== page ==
For Khin Myint Oo, sending money home to rural Myanmar used to involve long walks or bicycle rides to the nearest bank. Now, it's as easy as sending a text.
She recently began using a mobile-money service, which lets her deposit and send cash from her phone via an app, or at small shops like this one.
Khin Myint Oo, 40, a maid from Shan State, said "The advantage is that if I transfer the money now, it takes very little time. The process will be finished in 10 or 15 minutes. And the children reply to me that they've got the money."
Like 90 percent of the population, Khin Myint Oo doesn't have a bank account.
But even for those that do, using them can be tricky. ATMs are few and far between, and residents of this suburb near Yangon have to take a boat to reach the closest branch.
Myanmar's banking sector withered during decades of military dictatorship, and many people still prefer to store their savings under the proverbial mattress - or convert them into gold or gemstones.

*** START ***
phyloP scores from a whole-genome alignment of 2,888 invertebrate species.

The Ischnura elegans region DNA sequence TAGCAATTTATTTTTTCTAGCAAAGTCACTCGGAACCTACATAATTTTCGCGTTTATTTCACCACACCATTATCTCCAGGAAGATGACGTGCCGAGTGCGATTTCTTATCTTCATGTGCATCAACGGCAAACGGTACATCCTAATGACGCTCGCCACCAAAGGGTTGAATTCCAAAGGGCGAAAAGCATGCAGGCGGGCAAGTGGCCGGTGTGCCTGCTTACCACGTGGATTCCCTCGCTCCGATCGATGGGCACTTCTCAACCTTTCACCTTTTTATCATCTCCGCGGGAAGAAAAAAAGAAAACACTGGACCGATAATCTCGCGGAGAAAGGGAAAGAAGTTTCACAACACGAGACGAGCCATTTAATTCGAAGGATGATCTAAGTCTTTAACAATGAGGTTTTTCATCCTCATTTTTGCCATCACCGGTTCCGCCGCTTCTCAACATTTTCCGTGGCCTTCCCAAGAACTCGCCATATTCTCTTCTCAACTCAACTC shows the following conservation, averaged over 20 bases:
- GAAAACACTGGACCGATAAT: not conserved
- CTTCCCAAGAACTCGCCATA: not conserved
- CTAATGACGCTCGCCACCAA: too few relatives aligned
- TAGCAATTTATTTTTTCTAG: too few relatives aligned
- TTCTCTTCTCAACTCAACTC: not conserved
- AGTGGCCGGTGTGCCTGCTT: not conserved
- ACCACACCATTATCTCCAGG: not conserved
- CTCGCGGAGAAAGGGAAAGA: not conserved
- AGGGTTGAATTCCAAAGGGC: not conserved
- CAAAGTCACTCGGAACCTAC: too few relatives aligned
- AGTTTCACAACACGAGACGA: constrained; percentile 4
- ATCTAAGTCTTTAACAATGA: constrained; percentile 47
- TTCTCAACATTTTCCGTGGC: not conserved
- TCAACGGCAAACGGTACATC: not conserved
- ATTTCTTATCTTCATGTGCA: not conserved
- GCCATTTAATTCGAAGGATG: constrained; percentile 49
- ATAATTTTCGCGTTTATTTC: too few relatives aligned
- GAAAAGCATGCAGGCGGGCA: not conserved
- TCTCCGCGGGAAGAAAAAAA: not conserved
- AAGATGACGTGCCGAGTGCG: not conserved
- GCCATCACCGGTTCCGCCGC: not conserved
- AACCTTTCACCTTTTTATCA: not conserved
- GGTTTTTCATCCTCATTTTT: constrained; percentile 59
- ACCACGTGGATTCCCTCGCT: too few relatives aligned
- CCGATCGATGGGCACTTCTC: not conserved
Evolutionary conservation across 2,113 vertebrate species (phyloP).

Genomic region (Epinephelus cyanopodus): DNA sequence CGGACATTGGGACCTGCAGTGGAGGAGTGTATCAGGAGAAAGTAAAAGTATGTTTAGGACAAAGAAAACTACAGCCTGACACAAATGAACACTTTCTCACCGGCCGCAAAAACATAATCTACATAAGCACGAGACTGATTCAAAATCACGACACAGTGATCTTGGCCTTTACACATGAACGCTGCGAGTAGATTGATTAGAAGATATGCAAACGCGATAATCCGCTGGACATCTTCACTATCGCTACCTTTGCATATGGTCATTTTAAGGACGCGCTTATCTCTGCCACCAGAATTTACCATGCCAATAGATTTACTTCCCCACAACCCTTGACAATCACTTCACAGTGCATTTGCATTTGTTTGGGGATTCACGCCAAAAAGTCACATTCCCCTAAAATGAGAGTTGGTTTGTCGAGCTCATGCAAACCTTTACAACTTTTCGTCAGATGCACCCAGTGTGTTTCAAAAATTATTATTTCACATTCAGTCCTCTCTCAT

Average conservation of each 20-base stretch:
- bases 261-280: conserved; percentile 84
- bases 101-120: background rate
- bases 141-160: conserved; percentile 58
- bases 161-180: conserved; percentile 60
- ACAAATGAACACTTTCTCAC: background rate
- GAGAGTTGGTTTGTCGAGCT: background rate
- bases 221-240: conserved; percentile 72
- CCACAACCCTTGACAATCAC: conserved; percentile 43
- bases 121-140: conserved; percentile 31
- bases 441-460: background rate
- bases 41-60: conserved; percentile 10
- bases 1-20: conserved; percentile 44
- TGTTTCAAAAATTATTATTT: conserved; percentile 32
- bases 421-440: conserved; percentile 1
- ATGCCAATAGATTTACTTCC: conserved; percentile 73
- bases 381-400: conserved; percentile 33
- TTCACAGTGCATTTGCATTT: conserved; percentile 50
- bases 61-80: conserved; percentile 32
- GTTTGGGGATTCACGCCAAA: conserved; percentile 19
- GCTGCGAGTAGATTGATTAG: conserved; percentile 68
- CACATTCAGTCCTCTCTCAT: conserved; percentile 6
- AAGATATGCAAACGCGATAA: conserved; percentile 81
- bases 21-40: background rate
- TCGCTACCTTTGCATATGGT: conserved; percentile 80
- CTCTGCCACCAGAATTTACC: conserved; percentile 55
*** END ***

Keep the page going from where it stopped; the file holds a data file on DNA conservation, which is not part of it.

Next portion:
Brad Jones, CEO of Wave Money, said "Building customer trust is going to be the biggest issue here. There isn't a lot of trust in the financial sector given the history of demonetization and bank runs and so on. So the average consumer will generally feel more comfortable at home than in a bank."
These new banking services have only been made possible by rapid advances in technology. In just a few years, smartphones have become commonplace throughout Myanmar. And some consumers could by-pass bricks-and-mortar banks entirely.
Zaw Zaw Oo, 51, shop vendor, said "When this service becomes more popular, it will be much more helpful than the banks because it will allow people to save and withdraw money at any time. Banks are only able to do this during office hours."
Mobile banking was only given the go-ahead by the government in April, so for now uptake is still quite slow.
But with Myanmar's economy growing at around 8 percent a year, more and more people are likely to need ways to store and send cash.SHOW MORE